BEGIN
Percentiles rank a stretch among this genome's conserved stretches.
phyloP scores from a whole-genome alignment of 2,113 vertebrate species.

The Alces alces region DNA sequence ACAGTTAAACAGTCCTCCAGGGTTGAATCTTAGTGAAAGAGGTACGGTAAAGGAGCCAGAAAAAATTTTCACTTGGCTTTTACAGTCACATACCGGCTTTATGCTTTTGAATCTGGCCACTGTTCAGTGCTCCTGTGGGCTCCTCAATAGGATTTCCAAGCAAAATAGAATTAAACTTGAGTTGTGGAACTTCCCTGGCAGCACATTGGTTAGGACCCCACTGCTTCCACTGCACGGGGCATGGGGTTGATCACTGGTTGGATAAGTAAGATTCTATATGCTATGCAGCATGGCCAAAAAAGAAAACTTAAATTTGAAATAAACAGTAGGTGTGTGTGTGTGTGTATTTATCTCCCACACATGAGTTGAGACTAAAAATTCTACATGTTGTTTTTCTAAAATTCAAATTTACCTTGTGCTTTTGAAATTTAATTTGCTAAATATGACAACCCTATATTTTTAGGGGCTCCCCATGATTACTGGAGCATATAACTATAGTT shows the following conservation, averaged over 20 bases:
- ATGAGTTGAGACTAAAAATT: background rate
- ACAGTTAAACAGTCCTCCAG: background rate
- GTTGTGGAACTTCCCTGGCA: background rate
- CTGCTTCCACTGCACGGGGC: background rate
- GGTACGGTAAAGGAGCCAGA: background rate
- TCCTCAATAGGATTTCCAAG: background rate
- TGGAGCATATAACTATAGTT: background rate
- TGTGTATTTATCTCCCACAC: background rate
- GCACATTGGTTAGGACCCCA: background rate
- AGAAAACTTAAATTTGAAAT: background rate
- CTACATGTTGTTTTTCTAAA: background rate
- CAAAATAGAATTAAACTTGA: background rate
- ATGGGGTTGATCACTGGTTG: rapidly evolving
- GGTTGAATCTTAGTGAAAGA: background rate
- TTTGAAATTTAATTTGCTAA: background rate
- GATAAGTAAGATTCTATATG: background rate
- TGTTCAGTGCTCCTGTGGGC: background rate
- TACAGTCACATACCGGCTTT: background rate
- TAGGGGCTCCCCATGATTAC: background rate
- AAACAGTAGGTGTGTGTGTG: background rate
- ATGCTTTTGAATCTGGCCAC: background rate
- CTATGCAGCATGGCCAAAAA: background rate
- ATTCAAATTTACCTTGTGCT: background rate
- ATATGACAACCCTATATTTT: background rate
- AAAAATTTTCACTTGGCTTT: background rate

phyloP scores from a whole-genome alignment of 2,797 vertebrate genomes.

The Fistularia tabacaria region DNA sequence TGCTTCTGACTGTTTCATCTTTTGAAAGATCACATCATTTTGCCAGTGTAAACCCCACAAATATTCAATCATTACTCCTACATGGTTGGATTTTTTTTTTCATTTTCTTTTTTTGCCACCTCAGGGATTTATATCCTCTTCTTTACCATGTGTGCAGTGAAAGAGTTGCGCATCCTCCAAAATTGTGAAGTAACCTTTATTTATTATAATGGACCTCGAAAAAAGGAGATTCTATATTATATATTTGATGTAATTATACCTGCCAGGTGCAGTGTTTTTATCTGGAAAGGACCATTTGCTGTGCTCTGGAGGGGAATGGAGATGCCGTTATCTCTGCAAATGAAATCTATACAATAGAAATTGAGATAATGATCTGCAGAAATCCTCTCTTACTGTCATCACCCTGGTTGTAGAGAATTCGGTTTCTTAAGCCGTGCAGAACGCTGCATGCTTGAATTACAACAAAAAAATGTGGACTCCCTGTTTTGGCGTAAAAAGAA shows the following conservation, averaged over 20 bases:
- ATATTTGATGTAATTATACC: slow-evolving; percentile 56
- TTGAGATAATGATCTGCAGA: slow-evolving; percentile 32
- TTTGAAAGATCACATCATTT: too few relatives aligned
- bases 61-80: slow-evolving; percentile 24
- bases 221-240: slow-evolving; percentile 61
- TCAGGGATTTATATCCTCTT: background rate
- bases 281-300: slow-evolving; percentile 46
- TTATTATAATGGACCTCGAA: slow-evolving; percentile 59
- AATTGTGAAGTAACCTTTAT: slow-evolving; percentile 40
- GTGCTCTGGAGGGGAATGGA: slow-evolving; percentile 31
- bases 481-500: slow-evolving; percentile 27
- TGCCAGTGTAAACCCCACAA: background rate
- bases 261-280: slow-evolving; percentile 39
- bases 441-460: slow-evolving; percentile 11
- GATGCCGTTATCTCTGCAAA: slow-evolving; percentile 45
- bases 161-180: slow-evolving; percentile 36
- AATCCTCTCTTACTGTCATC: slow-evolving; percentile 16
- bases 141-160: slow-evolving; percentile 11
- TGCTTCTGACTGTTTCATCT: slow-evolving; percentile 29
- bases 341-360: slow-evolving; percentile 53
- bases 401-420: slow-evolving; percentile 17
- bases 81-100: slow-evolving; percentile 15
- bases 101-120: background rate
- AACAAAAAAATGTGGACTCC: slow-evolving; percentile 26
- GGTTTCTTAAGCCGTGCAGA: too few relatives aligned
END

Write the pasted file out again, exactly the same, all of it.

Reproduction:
Percentiles rank a stretch among this genome's conserved stretches.
phyloP scores from a whole-genome alignment of 2,113 vertebrate species.

The Alces alces region DNA sequence ACAGTTAAACAGTCCTCCAGGGTTGAATCTTAGTGAAAGAGGTACGGTAAAGGAGCCAGAAAAAATTTTCACTTGGCTTTTACAGTCACATACCGGCTTTATGCTTTTGAATCTGGCCACTGTTCAGTGCTCCTGTGGGCTCCTCAATAGGATTTCCAAGCAAAATAGAATTAAACTTGAGTTGTGGAACTTCCCTGGCAGCACATTGGTTAGGACCCCACTGCTTCCACTGCACGGGGCATGGGGTTGATCACTGGTTGGATAAGTAAGATTCTATATGCTATGCAGCATGGCCAAAAAAGAAAACTTAAATTTGAAATAAACAGTAGGTGTGTGTGTGTGTGTATTTATCTCCCACACATGAGTTGAGACTAAAAATTCTACATGTTGTTTTTCTAAAATTCAAATTTACCTTGTGCTTTTGAAATTTAATTTGCTAAATATGACAACCCTATATTTTTAGGGGCTCCCCATGATTACTGGAGCATATAACTATAGTT shows the following conservation, averaged over 20 bases:
- ATGAGTTGAGACTAAAAATT: background rate
- ACAGTTAAACAGTCCTCCAG: background rate
- GTTGTGGAACTTCCCTGGCA: background rate
- CTGCTTCCACTGCACGGGGC: background rate
- GGTACGGTAAAGGAGCCAGA: background rate
- TCCTCAATAGGATTTCCAAG: background rate
- TGGAGCATATAACTATAGTT: background rate
- TGTGTATTTATCTCCCACAC: background rate
- GCACATTGGTTAGGACCCCA: background rate
- AGAAAACTTAAATTTGAAAT: background rate
- CTACATGTTGTTTTTCTAAA: background rate
- CAAAATAGAATTAAACTTGA: background rate
- ATGGGGTTGATCACTGGTTG: rapidly evolving
- GGTTGAATCTTAGTGAAAGA: background rate
- TTTGAAATTTAATTTGCTAA: background rate
- GATAAGTAAGATTCTATATG: background rate
- TGTTCAGTGCTCCTGTGGGC: background rate
- TACAGTCACATACCGGCTTT: background rate
- TAGGGGCTCCCCATGATTAC: background rate
- AAACAGTAGGTGTGTGTGTG: background rate
- ATGCTTTTGAATCTGGCCAC: background rate
- CTATGCAGCATGGCCAAAAA: background rate
- ATTCAAATTTACCTTGTGCT: background rate
- ATATGACAACCCTATATTTT: background rate
- AAAAATTTTCACTTGGCTTT: background rate

phyloP scores from a whole-genome alignment of 2,797 vertebrate genomes.

The Fistularia tabacaria region DNA sequence TGCTTCTGACTGTTTCATCTTTTGAAAGATCACATCATTTTGCCAGTGTAAACCCCACAAATATTCAATCATTACTCCTACATGGTTGGATTTTTTTTTTCATTTTCTTTTTTTGCCACCTCAGGGATTTATATCCTCTTCTTTACCATGTGTGCAGTGAAAGAGTTGCGCATCCTCCAAAATTGTGAAGTAACCTTTATTTATTATAATGGACCTCGAAAAAAGGAGATTCTATATTATATATTTGATGTAATTATACCTGCCAGGTGCAGTGTTTTTATCTGGAAAGGACCATTTGCTGTGCTCTGGAGGGGAATGGAGATGCCGTTATCTCTGCAAATGAAATCTATACAATAGAAATTGAGATAATGATCTGCAGAAATCCTCTCTTACTGTCATCACCCTGGTTGTAGAGAATTCGGTTTCTTAAGCCGTGCAGAACGCTGCATGCTTGAATTACAACAAAAAAATGTGGACTCCCTGTTTTGGCGTAAAAAGAA shows the following conservation, averaged over 20 bases:
- ATATTTGATGTAATTATACC: slow-evolving; percentile 56
- TTGAGATAATGATCTGCAGA: slow-evolving; percentile 32
- TTTGAAAGATCACATCATTT: too few relatives aligned
- bases 61-80: slow-evolving; percentile 24
- bases 221-240: slow-evolving; percentile 61
- TCAGGGATTTATATCCTCTT: background rate
- bases 281-300: slow-evolving; percentile 46
- TTATTATAATGGACCTCGAA: slow-evolving; percentile 59
- AATTGTGAAGTAACCTTTAT: slow-evolving; percentile 40
- GTGCTCTGGAGGGGAATGGA: slow-evolving; percentile 31
- bases 481-500: slow-evolving; percentile 27
- TGCCAGTGTAAACCCCACAA: background rate
- bases 261-280: slow-evolving; percentile 39
- bases 441-460: slow-evolving; percentile 11
- GATGCCGTTATCTCTGCAAA: slow-evolving; percentile 45
- bases 161-180: slow-evolving; percentile 36
- AATCCTCTCTTACTGTCATC: slow-evolving; percentile 16
- bases 141-160: slow-evolving; percentile 11
- TGCTTCTGACTGTTTCATCT: slow-evolving; percentile 29
- bases 341-360: slow-evolving; percentile 53
- bases 401-420: slow-evolving; percentile 17
- bases 81-100: slow-evolving; percentile 15
- bases 101-120: background rate
- AACAAAAAAATGTGGACTCC: slow-evolving; percentile 26
- GGTTTCTTAAGCCGTGCAGA: too few relatives aligned